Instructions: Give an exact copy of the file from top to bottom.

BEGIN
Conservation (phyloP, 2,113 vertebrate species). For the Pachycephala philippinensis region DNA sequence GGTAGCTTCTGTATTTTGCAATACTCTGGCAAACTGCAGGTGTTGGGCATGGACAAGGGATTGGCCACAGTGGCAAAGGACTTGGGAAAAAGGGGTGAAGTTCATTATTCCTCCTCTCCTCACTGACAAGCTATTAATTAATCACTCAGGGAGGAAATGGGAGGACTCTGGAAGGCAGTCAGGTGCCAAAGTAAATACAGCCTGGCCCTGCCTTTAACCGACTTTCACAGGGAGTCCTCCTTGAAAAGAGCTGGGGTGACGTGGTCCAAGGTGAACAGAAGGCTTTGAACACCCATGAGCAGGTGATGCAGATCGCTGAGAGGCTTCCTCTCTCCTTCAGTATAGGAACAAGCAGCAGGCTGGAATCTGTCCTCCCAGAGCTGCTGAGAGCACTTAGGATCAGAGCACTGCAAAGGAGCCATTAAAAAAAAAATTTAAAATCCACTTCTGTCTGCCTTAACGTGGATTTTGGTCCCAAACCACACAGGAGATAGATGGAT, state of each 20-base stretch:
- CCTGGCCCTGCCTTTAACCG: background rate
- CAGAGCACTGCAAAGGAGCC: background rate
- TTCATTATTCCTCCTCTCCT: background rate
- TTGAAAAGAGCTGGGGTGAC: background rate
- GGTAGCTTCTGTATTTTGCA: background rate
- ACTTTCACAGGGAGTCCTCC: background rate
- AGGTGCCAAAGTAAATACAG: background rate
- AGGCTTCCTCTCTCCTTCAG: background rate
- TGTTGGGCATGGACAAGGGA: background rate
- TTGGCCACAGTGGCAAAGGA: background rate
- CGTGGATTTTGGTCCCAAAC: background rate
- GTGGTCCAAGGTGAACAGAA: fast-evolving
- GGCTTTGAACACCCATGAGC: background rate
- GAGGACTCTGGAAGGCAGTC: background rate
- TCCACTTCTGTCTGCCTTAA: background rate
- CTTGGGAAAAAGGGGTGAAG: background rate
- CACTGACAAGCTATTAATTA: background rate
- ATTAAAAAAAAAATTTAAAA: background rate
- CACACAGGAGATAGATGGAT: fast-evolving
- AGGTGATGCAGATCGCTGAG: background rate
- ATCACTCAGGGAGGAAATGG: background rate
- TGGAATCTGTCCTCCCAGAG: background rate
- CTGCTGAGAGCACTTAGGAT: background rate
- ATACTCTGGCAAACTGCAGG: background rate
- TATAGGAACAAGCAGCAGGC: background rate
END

Conservation (phyloP, 2,113 vertebrate species). For the Pachycephala philippinensis region DNA sequence GGTAGCTTCTGTATTTTGCAATACTCTGGCAAACTGCAGGTGTTGGGCATGGACAAGGGATTGGCCACAGTGGCAAAGGACTTGGGAAAAAGGGGTGAAGTTCATTATTCCTCCTCTCCTCACTGACAAGCTATTAATTAATCACTCAGGGAGGAAATGGGAGGACTCTGGAAGGCAGTCAGGTGCCAAAGTAAATACAGCCTGGCCCTGCCTTTAACCGACTTTCACAGGGAGTCCTCCTTGAAAAGAGCTGGGGTGACGTGGTCCAAGGTGAACAGAAGGCTTTGAACACCCATGAGCAGGTGATGCAGATCGCTGAGAGGCTTCCTCTCTCCTTCAGTATAGGAACAAGCAGCAGGCTGGAATCTGTCCTCCCAGAGCTGCTGAGAGCACTTAGGATCAGAGCACTGCAAAGGAGCCATTAAAAAAAAAATTTAAAATCCACTTCTGTCTGCCTTAACGTGGATTTTGGTCCCAAACCACACAGGAGATAGATGGAT, state of each 20-base stretch:
- CCTGGCCCTGCCTTTAACCG: background rate
- CAGAGCACTGCAAAGGAGCC: background rate
- TTCATTATTCCTCCTCTCCT: background rate
- TTGAAAAGAGCTGGGGTGAC: background rate
- GGTAGCTTCTGTATTTTGCA: background rate
- ACTTTCACAGGGAGTCCTCC: background rate
- AGGTGCCAAAGTAAATACAG: background rate
- AGGCTTCCTCTCTCCTTCAG: background rate
- TGTTGGGCATGGACAAGGGA: background rate
- TTGGCCACAGTGGCAAAGGA: background rate
- CGTGGATTTTGGTCCCAAAC: background rate
- GTGGTCCAAGGTGAACAGAA: fast-evolving
- GGCTTTGAACACCCATGAGC: background rate
- GAGGACTCTGGAAGGCAGTC: background rate
- TCCACTTCTGTCTGCCTTAA: background rate
- CTTGGGAAAAAGGGGTGAAG: background rate
- CACTGACAAGCTATTAATTA: background rate
- ATTAAAAAAAAAATTTAAAA: background rate
- CACACAGGAGATAGATGGAT: fast-evolving
- AGGTGATGCAGATCGCTGAG: background rate
- ATCACTCAGGGAGGAAATGG: background rate
- TGGAATCTGTCCTCCCAGAG: background rate
- CTGCTGAGAGCACTTAGGAT: background rate
- ATACTCTGGCAAACTGCAGG: background rate
- TATAGGAACAAGCAGCAGGC: background rate